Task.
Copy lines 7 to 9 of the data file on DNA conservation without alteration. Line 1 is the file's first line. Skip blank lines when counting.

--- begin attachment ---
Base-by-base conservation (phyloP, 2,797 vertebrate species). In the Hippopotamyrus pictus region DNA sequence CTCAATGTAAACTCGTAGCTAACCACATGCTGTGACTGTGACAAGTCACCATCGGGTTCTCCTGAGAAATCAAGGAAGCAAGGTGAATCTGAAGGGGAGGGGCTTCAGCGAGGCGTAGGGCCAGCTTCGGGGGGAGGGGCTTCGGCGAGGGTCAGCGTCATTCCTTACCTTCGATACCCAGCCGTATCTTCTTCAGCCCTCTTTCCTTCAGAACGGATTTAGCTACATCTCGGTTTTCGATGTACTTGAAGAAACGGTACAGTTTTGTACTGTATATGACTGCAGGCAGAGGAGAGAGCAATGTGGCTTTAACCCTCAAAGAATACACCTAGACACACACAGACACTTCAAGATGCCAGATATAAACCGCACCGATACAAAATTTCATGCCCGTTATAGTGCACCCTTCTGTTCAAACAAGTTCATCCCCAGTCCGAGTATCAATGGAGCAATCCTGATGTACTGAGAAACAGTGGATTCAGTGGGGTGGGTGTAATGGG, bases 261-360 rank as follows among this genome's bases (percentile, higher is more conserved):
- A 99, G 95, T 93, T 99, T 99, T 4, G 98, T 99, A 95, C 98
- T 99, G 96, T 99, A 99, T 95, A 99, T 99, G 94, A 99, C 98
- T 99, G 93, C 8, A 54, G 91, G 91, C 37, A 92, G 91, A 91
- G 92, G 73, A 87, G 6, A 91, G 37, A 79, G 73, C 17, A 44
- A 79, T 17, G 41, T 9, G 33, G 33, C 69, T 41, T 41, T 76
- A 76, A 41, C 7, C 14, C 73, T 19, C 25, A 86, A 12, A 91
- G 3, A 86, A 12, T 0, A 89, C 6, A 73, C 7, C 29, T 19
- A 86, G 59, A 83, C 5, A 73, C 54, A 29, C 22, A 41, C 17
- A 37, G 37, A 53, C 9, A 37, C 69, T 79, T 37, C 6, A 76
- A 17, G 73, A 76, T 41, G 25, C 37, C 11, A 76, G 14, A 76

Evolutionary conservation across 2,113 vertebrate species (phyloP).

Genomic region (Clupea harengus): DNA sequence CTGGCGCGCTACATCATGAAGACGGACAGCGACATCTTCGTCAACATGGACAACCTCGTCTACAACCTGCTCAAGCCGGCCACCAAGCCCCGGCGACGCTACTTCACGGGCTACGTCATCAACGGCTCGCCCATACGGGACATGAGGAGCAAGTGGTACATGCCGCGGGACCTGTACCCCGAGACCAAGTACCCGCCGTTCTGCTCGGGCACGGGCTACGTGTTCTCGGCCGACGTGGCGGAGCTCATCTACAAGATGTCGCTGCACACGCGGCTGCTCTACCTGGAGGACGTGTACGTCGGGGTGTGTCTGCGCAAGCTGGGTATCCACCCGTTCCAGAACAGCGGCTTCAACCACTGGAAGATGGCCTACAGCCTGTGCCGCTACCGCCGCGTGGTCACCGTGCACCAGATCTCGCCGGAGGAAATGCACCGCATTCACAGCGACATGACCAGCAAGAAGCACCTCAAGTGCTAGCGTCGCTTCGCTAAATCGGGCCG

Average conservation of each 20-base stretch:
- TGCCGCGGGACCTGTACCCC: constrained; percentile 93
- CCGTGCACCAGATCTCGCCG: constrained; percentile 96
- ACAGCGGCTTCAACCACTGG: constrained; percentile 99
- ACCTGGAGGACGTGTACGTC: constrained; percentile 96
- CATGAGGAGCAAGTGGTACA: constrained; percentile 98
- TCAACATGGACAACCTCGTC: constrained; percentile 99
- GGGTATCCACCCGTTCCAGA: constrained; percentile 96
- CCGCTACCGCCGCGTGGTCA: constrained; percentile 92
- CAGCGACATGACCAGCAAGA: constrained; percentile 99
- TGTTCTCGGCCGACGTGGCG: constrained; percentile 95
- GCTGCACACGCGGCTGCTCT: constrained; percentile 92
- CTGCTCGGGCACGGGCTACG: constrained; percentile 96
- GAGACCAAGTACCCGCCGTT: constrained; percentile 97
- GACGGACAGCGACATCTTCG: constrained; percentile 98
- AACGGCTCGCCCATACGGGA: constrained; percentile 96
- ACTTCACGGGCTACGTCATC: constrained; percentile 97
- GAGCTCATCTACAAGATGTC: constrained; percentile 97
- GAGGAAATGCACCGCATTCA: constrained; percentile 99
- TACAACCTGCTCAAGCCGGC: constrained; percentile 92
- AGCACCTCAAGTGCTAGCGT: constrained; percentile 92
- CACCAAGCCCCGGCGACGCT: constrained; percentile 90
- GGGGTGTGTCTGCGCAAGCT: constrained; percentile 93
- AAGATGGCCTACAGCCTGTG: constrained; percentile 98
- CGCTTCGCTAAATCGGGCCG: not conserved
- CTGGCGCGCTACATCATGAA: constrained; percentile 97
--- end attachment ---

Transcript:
- A 76, A 41, C 7, C 14, C 73, T 19, C 25, A 86, A 12, A 91
- G 3, A 86, A 12, T 0, A 89, C 6, A 73, C 7, C 29, T 19
- A 86, G 59, A 83, C 5, A 73, C 54, A 29, C 22, A 41, C 17